January 17, 2014

Health Roundup: Vitamins E and D, probiotics, coffee and memory, exercise

The health news that caught my eye this past week.

A megadose of vitamin E 'slows down' Alzheimer's: Patients able to cook, wash and stay independent for six months longer

High doses of vitamin E could help people with Alzheimer’s retain their independence for longer, claim researchers.
A new trial showed that daily supplements slowed the functional decline of patients by around six months.
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Professor Kenneth Davis, a US expert on brain disease who was involved in the study, said the trial showed that vitamin E should be offered to patients with mild-to-moderate Alzheimer’s…..Over a period of 2.3 years, patients who took the supplements alone had an annual 19 per cent reduction in the extent to which Alzheimer’s affected their daily lives compared with the placebo group.

Vitamin D Reduces Pain in People with Fibromyalgia

Taking vitamin D supplements may alleviate chronic pain in people with fibromyalgia who have low levels of the vitamin, according to a new study from Austria.

This pill could give your brain the learning powers of a 7-year-old

Your brain is like a sponge when it is young. Studies have shown that kids pick up up foreign languages faster than adults (though that is up for debate), and that some skills — like "perfect pitch," which allows gifted vocalists to sing notes with unerring precision — are best nurtured from a young age….. Takao Hensch, a professor of molecular and cellular biology at Harvard, who is studying a drug that may make it dramatically easier for grown-ups to absorb new skills and information — almost as if they were seven years old or younger.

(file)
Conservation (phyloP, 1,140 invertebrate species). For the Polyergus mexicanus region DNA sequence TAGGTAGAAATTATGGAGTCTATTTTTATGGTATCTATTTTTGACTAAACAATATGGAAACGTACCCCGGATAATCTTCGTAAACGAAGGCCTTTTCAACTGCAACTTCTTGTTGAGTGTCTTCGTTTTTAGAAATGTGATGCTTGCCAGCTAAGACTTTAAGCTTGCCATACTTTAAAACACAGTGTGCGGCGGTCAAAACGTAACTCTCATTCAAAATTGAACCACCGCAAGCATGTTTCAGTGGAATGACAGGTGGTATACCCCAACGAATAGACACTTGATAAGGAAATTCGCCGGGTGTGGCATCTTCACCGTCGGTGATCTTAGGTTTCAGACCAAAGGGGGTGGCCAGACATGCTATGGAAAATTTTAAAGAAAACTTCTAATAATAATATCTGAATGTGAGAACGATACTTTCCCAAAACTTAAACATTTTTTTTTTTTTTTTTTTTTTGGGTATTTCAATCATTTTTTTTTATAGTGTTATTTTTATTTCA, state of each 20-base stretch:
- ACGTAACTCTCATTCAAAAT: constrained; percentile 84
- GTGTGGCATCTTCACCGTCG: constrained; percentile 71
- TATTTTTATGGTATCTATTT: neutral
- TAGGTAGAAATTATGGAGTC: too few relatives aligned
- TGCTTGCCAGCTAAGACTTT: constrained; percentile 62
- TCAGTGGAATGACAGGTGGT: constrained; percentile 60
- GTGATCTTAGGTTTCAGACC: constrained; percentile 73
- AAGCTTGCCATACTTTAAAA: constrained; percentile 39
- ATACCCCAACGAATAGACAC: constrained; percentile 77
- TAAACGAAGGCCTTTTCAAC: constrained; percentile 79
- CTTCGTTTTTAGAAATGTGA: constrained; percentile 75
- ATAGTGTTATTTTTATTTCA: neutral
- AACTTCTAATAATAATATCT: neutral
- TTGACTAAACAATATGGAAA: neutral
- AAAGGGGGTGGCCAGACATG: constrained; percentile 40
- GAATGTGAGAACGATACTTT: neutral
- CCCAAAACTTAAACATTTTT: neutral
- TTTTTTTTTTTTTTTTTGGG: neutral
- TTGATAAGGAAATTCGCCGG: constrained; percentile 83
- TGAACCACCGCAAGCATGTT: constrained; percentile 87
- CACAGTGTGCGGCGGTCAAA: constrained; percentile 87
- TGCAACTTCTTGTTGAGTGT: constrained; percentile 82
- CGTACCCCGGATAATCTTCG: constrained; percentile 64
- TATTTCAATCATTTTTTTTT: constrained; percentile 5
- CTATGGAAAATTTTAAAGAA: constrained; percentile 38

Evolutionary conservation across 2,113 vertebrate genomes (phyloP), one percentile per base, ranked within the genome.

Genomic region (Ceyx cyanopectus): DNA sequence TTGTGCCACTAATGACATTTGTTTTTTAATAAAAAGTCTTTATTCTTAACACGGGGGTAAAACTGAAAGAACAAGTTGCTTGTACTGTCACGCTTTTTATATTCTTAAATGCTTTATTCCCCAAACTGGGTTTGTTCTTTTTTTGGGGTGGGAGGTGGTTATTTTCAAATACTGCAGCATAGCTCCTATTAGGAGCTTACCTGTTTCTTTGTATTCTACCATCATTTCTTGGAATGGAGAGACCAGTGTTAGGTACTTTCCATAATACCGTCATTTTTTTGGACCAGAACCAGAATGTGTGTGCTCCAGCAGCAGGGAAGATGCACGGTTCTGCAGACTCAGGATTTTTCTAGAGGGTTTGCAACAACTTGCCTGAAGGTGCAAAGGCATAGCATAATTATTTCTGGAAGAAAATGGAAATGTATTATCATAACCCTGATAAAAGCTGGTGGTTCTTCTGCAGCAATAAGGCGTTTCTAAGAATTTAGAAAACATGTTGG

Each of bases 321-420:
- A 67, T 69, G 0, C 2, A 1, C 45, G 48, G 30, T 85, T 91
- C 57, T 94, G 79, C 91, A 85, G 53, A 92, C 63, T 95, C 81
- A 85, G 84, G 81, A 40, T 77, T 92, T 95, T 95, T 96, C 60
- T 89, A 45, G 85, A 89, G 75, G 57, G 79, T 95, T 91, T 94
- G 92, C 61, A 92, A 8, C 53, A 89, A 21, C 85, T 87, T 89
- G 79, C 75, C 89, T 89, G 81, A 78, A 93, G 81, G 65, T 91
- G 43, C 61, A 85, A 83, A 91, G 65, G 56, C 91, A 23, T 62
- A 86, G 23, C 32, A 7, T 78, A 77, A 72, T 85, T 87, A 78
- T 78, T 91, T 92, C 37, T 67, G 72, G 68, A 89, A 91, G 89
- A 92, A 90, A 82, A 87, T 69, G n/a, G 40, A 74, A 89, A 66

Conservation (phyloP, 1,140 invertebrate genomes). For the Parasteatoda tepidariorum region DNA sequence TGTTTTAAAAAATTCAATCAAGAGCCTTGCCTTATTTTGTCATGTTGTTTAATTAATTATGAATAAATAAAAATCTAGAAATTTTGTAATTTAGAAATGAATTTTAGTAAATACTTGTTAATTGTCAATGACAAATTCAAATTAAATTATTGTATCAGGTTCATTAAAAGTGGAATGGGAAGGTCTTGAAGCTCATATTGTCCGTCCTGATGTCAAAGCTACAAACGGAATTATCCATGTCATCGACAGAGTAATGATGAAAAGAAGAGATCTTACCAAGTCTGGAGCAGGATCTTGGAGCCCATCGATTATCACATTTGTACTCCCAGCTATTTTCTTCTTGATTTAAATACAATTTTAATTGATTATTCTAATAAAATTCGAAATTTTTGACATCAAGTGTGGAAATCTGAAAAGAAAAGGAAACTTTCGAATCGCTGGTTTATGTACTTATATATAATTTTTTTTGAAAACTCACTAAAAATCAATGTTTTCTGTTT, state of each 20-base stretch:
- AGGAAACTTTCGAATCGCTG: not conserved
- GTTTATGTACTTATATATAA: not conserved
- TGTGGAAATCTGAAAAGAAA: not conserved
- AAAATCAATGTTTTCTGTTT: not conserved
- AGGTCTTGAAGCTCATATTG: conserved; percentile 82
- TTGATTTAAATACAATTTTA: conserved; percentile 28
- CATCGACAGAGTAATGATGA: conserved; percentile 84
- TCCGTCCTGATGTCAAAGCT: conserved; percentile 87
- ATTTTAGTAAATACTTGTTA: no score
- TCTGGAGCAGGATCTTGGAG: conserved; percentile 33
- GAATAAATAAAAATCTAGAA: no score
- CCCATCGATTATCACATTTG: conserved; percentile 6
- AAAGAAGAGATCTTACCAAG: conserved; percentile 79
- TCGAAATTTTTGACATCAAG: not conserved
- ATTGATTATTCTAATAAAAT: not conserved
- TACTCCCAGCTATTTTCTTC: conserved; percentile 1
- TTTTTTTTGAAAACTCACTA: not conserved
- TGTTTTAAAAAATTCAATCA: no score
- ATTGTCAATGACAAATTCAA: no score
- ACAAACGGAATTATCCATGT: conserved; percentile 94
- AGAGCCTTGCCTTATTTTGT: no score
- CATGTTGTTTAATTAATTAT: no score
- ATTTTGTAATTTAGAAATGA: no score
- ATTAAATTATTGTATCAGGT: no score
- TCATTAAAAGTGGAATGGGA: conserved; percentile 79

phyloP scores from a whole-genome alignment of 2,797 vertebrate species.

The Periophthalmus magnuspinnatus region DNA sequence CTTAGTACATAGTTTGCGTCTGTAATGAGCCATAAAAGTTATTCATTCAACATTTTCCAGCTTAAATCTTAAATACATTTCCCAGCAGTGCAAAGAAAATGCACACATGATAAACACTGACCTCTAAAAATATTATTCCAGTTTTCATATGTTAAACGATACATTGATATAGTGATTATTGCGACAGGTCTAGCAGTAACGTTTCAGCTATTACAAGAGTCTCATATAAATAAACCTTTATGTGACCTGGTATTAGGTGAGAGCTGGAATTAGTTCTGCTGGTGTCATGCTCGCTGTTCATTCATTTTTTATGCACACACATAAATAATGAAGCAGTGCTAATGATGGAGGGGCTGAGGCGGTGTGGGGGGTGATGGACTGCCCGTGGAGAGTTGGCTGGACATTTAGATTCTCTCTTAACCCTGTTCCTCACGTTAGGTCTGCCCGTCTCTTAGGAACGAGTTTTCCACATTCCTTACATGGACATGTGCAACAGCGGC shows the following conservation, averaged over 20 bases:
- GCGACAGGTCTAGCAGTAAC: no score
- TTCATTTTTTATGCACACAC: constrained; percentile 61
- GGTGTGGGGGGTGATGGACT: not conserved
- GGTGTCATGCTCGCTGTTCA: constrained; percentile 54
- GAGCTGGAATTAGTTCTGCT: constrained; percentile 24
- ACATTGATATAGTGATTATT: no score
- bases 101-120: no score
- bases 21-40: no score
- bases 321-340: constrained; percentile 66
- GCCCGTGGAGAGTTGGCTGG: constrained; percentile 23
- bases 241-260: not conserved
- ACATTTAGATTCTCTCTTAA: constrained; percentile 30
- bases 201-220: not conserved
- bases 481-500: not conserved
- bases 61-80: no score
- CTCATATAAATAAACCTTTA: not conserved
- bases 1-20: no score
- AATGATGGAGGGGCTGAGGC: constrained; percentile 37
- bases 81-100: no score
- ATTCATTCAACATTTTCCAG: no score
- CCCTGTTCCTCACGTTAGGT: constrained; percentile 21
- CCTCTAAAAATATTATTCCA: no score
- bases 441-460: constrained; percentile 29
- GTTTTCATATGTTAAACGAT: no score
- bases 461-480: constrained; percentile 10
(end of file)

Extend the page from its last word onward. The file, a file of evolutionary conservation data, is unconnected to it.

The key ingredient here is valproic acid. Normally, it's used to treat neurological disorders like seizures and epilepsy, and various other mood disorders. But Hensch claims it may help restore plasticity in the adult brain.  In a new experiment, Hensch used valproic acid to bestow the gift of perfect pitch to a group of adult males between the ages of 18 to 27.

Will taking a probiotic pill make you feel less anxious? Scientists suggest that the bacteria in our guts may affect our brains and mood

Now, increasingly, studies are providing evidence that the bacteria in the gut may 'communicate' with the brain, improving mental health and behavior in conditions such as anxiety, and possibly even autism and Asperger's syndrome.

Is gut bacteria the secret to a LONG LIFE? Friendly flora reduces inflammation and prevents disease, claims study

Having the right balance of gut bacteria could be the secret to a long life, new research suggests.  U.S. researchers say age-related changes to gut bacteria, that result in an imbalance between 'friendly' and 'unfriendly' bacteria, are associated with cancer, diabetes and inflammatory bowel disease.

Coffee perks up your memory: Drinking a strong mug after a learning session can improve recall

Dr Michael Yassa, of the University of California, Irvine, said: ‘Caffeine enhanced consolidation of long-term memories. ‘We have always known caffeine has cognitive enhancing effects, but its particular effects on strengthening memories and making them resistant to forgetting has never been examined in detail in humans. We report for the first time a specific effect of caffeine on reducing forgetting over 24 hours.’

Exercise works. People with MS can improve their energy levels with short bursts of walking or cycling

Short bouts of moderate exercise improve quality of life and reduce fatigue.  Even just three five-minute bouts of exercise is enough to improve energy

Want to avoid diabetes? Take up yoga or weight lifting: Study finds 3.5 hours of exercise a week nearly HALVES the risk

This amount of exercise can reduce risk of Type 2 diabetes by 40%. Even just an hour's workout every seven days can cut the risk by 13%

The Blood Type Diet debunked: Study confirms that fad regime has no scientific evidence behind it

  ‘The way an individual responds to any one of these diets has absolutely nothing to do with their blood type and has everything to do with their ability to stick to a sensible vegetarian or low-carbohydrate diet,’

Alzheimer's Self Test Works Surprisingly Well

Posted by Jill Fallon at January 17, 2014 3:59 PM | Permalink